• Opera – WebGL 1.0 has been implemented in Opera 11 and 12, but was disabled by default in 2014. Opera 43+ supports WebGL 2.0.
  • Internet Explorer – WebGL 1.0 is partially supported in Internet Explorer 11. Internet Explorer initially failed most of the official WebGL conformance tests, but Microsoft later released several updates. The latest 0.94 WebGL engine currently passes ~97% of Khronos tests. WebGL support can also be manually added to earlier versions of Internet Explorer using third-party plugins such as IEWebGL.
  • Microsoft Edge – For Microsoft Edge Legacy, the initial stable release supports WebGL version 0.95 (context name: "experimental-webgl") with an open source GLSL to HLSL transpiler. Version 10240+ supports WebGL 1.0 as prefixed. Latest Chromium-based Edge supports WebGL 2.0.

Mobile browsers

  • Android Browser – WebGL 1.0 is supported on Android as of Chrome 25. WebGL 2.0 is supported on Android as of Chrome 114. Chrome is used for the Android system webview as of Android 5.
  • BlackBerry 10 – WebGL 1.0 is available for BlackBerry devices since OS version 10.00
  • BlackBerry PlayBook – WebGL 1.0 is available via WebWorks and browser in PlayBook OS 2.00
  • Internet Explorer – Prefixed WebGL 1.0 is available on Windows Phone 8.x (11+)
  • Firefox for mobile – WebGL 1.0 is available for Android and MeeGo devices since Firefox 4.
  • Firefox OS
  • Google Chrome – WebGL 1.0 is available for Android devices since Google Chrome 25 and enabled by default since version 30.
  • Maemo – In Nokia N900, WebGL 1.0 is available in the stock microB browser from the PR1.2 firmware update onwards.
  • MeeGo – WebGL 1.0 is unsupported in the stock browser "Web." However, it is available through Firefox.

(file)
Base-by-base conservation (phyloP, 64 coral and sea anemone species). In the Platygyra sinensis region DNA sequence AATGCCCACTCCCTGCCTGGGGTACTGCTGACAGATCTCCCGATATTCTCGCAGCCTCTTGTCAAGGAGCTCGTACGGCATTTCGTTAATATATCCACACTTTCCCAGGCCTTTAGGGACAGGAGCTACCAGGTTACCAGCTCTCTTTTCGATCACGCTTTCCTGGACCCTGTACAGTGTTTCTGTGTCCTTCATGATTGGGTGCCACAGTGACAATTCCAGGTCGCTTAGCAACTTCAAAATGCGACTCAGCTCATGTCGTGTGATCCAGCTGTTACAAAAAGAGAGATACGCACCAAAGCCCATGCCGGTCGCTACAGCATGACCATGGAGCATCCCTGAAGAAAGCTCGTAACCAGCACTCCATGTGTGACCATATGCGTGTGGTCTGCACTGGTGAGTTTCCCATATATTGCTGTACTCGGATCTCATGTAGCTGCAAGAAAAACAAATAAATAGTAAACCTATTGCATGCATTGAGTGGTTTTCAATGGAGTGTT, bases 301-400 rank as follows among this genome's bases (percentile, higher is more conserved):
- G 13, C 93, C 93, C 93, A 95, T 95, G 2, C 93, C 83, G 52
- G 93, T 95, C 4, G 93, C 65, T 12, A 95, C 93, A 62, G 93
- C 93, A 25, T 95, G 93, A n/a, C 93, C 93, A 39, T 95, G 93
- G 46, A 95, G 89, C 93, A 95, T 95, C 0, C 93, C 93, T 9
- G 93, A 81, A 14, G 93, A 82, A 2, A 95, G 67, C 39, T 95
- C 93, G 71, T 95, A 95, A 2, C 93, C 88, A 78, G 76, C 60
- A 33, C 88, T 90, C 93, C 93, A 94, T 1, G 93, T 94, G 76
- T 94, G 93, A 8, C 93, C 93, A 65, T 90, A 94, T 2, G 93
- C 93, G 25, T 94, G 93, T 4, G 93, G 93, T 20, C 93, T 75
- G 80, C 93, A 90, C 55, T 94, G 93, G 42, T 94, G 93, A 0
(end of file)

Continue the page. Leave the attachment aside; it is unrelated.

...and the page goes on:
• Microsoft Edge – Prefixed WebGL 1.0 is available on Windows 10 Mobile.
  • Opera Mobile – Opera Mobile 12 supports WebGL 1.0 (on Android only).
  • Safari on iOS – WebGL 1.0 is available for mobile Safari in iOS 8. WebGL 2.0 is available for mobile Safari in iOS 15.
  • Sailfish OS – WebGL 1.0 is supported in the default Sailfish browser.
  • Tizen – WebGL 1.0 is supported

Tools and ecosystem


The low-level nature of the WebGL API, which provides little on its own to quickly create desirable 3D graphics, motivated the creation of higher-level libraries that abstract common operations (e.g. loading scene graphs and 3D objects in certain formats; applying linear transformations to shaders or view frustums). Some such libraries were ported to JavaScript from other languages. Examples of libraries that provide high-level features include A-Frame (VR), BabylonJS, PlayCanvas, three.js, OSG.JS, Google’s model-viewer and CopperLicht. Web3D also made a project called X3DOM to make X3D and VRML content run on WebGL.